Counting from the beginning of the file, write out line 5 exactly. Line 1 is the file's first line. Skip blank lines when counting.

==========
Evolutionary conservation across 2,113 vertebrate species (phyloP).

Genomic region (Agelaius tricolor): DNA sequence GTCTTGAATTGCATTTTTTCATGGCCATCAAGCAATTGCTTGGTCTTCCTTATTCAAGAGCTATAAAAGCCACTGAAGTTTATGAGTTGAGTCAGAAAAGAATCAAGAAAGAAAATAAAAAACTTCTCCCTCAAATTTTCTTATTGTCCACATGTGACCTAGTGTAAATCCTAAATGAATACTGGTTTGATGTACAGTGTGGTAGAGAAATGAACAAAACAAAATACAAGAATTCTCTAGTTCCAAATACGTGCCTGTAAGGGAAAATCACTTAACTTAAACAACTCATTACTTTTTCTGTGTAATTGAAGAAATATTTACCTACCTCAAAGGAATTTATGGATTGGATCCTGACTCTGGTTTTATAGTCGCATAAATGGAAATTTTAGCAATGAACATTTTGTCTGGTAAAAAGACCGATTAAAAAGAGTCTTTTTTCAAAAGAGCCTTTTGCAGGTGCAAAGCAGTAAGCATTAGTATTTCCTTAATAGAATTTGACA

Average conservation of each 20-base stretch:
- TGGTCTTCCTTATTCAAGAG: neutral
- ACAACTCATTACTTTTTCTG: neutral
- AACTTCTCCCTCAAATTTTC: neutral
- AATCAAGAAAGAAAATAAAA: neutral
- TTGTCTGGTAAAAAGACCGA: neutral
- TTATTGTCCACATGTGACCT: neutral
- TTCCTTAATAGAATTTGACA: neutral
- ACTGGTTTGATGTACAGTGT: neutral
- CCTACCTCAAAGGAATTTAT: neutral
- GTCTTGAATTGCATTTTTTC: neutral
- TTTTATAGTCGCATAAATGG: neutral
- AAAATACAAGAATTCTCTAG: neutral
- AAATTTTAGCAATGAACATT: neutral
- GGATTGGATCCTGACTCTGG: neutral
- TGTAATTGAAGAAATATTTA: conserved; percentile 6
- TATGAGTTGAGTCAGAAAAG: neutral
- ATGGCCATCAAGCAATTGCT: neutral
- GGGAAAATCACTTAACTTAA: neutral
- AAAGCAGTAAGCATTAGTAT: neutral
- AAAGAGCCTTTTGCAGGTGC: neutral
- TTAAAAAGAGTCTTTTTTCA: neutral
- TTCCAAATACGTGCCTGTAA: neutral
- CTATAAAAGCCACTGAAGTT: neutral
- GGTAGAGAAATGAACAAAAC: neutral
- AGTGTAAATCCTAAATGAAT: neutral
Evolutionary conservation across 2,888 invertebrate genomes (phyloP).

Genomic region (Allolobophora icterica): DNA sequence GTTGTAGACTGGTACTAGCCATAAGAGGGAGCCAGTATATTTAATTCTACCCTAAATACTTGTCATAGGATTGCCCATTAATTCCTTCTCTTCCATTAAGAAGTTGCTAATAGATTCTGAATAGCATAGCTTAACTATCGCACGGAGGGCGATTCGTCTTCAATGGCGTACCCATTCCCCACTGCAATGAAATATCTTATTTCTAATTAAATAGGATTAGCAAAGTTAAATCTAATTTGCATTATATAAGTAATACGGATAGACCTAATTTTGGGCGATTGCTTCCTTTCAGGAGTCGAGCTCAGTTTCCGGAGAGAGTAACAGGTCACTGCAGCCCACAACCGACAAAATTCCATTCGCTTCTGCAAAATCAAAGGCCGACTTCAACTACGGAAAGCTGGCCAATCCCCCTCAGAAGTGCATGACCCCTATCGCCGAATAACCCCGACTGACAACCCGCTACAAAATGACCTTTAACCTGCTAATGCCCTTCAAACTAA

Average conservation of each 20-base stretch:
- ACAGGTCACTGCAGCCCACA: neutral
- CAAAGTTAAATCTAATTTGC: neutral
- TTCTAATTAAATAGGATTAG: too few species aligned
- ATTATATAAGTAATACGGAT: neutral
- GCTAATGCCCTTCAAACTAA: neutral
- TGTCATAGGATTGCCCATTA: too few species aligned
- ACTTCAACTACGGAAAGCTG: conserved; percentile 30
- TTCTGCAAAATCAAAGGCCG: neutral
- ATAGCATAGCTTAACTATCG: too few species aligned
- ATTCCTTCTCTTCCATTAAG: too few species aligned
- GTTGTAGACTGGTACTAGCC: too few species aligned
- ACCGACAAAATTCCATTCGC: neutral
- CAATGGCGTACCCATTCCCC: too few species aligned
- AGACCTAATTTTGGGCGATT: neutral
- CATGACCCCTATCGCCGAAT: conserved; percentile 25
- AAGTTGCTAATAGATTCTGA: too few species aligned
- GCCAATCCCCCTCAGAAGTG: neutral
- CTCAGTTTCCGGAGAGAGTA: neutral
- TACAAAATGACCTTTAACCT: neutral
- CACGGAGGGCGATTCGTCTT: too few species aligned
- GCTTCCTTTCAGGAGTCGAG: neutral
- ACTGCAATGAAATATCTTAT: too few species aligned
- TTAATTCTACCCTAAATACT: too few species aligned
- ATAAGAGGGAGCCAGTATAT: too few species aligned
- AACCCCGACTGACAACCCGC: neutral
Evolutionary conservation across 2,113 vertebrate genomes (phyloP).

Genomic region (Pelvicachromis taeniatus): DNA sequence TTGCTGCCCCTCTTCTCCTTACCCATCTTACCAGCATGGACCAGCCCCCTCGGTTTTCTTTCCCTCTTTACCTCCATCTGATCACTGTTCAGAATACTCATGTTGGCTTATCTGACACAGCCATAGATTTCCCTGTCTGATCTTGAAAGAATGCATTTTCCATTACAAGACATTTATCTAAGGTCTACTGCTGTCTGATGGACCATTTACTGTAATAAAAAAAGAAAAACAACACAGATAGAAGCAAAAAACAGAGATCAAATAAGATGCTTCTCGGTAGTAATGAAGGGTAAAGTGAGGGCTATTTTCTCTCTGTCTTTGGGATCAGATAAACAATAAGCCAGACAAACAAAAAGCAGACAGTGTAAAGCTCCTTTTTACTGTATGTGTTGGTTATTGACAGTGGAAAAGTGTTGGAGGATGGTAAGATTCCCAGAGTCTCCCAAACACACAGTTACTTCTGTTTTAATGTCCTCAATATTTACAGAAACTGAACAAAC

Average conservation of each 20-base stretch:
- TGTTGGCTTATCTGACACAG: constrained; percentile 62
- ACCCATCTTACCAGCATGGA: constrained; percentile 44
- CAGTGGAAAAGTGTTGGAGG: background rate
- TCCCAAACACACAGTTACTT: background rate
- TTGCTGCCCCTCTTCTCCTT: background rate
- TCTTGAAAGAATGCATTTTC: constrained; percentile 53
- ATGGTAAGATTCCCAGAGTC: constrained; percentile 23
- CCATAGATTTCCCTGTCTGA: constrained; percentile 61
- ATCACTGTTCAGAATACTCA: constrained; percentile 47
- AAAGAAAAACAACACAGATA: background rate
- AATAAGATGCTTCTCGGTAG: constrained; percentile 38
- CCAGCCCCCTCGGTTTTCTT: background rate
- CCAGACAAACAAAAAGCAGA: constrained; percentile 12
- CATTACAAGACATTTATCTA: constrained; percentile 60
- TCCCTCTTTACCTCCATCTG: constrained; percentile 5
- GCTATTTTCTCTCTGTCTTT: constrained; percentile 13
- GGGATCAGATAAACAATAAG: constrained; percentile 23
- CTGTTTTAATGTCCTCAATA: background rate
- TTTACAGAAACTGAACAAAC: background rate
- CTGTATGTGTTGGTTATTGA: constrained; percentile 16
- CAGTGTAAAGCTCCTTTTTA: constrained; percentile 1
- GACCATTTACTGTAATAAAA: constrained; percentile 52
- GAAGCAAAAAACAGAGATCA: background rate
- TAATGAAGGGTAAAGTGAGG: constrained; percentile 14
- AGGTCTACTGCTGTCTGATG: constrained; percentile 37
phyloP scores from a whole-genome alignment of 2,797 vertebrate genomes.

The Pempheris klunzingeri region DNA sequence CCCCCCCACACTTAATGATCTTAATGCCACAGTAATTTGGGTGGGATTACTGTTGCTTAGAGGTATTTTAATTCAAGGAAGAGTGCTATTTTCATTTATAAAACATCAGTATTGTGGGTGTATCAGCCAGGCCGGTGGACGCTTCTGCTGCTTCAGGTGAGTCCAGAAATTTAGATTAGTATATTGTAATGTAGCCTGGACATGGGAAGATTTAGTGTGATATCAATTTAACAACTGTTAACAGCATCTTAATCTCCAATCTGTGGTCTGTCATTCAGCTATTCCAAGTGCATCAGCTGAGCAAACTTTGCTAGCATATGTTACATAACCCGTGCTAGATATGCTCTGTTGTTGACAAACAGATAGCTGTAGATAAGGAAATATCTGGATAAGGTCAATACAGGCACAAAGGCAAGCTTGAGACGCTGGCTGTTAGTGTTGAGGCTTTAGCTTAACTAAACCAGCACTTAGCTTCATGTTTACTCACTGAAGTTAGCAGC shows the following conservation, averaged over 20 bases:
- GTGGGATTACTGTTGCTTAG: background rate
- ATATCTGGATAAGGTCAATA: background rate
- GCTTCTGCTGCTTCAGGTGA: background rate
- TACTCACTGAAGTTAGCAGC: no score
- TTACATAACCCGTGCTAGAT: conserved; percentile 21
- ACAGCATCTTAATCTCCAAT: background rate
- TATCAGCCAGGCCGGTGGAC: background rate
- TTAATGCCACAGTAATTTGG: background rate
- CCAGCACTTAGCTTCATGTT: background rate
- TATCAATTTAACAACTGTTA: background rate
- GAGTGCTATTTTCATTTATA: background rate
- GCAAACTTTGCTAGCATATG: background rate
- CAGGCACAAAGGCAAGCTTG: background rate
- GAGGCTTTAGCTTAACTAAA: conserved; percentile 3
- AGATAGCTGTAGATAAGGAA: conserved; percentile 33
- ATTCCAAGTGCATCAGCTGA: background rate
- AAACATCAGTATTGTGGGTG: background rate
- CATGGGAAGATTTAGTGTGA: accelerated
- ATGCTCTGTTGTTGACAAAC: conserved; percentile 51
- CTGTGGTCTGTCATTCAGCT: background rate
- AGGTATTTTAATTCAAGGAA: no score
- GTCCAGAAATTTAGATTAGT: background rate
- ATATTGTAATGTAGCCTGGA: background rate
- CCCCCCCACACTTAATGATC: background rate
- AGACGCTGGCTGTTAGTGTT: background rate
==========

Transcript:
- ACAACTCATTACTTTTTCTG: neutral